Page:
Hoped-for returns on Gulf branch campuses ‘yet to materialise’

Despite spending more than £700 million, dreams of a diversified knowledge economy remain some way off, British expert claims

August 17, 2021
Qatar
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More than $1 billion (£725 million) of investment in international branch campuses by the United Arab Emirates and Qatar is yet to repay itself in improved national research performance, a scholar has claimed.

New York, Northwestern and Carnegie Mellon universities are among the global institutions that have been attracted to set up outposts in the Gulf monarchies in recent decades.

Branch campuses were seen as a way of “fast-forwarding” diversification of the states’ economies and reduction of their reliance on oil and gas income, according to Christopher Davidson, a British expert in Middle East affairs. They also aligned with state initiatives to encourage citizens to work in the private sector, which is currently “heavily dominated by expatriates”, and to “quickly train up an indigenous cadre of new research professionals”.

On the side of Western partners, the lure was “very generous external funding”, Dr Davidson writes in a chapter of The Political Economy of Education in the Arab World, edited by Hicham Alaoui and Robert Springborg. 

According to the US Department for Education’s Foreign Gifts and Contracts Report, NYU alone received 34 payments worth $80.7 million from Emirati government entities from 2012 to 2018, which does not include the cost of underwriting its Abu Dhabi campus in 2011.

From Qatar, Georgetown University received $350.9 million, Northwestern $340.2 million, Texas A&M University $274.7 million, Carnegie Mellon $266.2 million and Virginia Commonwealth University $40.7 million.

However, “the expected contributions of building a knowledge economy have not yet materialised”, Dr Davidson writes. “Only a very small number of actual citizens have been educated by these institutions, with an even smaller number having gone on to be employed in the UAE or Qatar.”

NYU Abu Dhabi’s class of 2022 is only 19 per cent Emirati. Meanwhile, Americans make up 45 per cent of the cohort, followed by students largely from Asia. Among those who graduated in 2018, less than half are now working in the UAE.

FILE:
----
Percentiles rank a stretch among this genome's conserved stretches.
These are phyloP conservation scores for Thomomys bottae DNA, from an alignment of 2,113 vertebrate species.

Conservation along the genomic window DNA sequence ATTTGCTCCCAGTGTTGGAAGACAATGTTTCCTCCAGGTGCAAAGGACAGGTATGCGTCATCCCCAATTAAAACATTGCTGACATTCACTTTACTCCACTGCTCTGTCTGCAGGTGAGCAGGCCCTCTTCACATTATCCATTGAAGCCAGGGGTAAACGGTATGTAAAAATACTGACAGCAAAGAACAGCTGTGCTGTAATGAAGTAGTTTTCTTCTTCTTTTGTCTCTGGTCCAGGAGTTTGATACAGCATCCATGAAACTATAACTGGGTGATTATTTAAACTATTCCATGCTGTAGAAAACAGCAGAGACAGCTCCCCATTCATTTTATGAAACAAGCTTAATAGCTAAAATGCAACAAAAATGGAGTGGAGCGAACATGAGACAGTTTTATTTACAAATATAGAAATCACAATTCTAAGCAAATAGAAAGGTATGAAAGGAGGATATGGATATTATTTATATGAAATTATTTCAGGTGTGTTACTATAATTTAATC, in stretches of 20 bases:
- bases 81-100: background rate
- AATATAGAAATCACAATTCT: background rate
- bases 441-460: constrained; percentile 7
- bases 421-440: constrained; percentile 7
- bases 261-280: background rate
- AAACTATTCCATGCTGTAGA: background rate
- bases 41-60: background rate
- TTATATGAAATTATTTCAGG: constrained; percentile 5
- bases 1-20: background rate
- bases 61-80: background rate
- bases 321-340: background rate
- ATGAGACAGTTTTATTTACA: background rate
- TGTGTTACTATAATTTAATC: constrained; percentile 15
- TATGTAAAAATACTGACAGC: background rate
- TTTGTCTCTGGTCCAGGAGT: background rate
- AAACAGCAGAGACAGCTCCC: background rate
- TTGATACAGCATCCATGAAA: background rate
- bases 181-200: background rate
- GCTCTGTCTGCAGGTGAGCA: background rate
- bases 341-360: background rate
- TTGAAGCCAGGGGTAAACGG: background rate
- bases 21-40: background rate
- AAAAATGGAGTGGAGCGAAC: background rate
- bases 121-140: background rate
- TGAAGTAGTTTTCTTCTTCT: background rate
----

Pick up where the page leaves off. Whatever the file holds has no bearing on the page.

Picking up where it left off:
Georgetown University in Qatar’s class of 2022 is 32 per cent local citizens. The branches of Northwestern and Texas A&M fare better, with slightly more than half the student body being local.

Interviewees for the study, including 17 academics and administrators with links to five of the branch campuses, “expressed incredulity that such significant Emirati and Qatari state resources were essentially being lavished on foreign students”, writes Dr Davidson, an associate fellow of the Royal United Services Institute.

Scholars have also pointed to the “soft power” advantages of these campuses – not dissimilar to Gulf investment or collaboration with European football clubs or museums.

However, positive aspects may be offset by “negative international headlines” that have persisted since 2014, Dr Davidson writes. The universities have been criticised for everything from poor labour practices and academic freedom concerns to their treatment of LGBTQ speakers.

Looking forward, Dr Davidson predicts that the branch campus strategy could “face strong headwinds”, not only because of Western criticism, but also due to budget cutting in the Gulf.

He concludes that – despite some “undoubtably excellent” student experiences and research projects – there is the larger question of whether these campuses are actually expensive “bubbles” that do not address the larger development challenges of the region.

joyce.lau@timeshighereducation.com 

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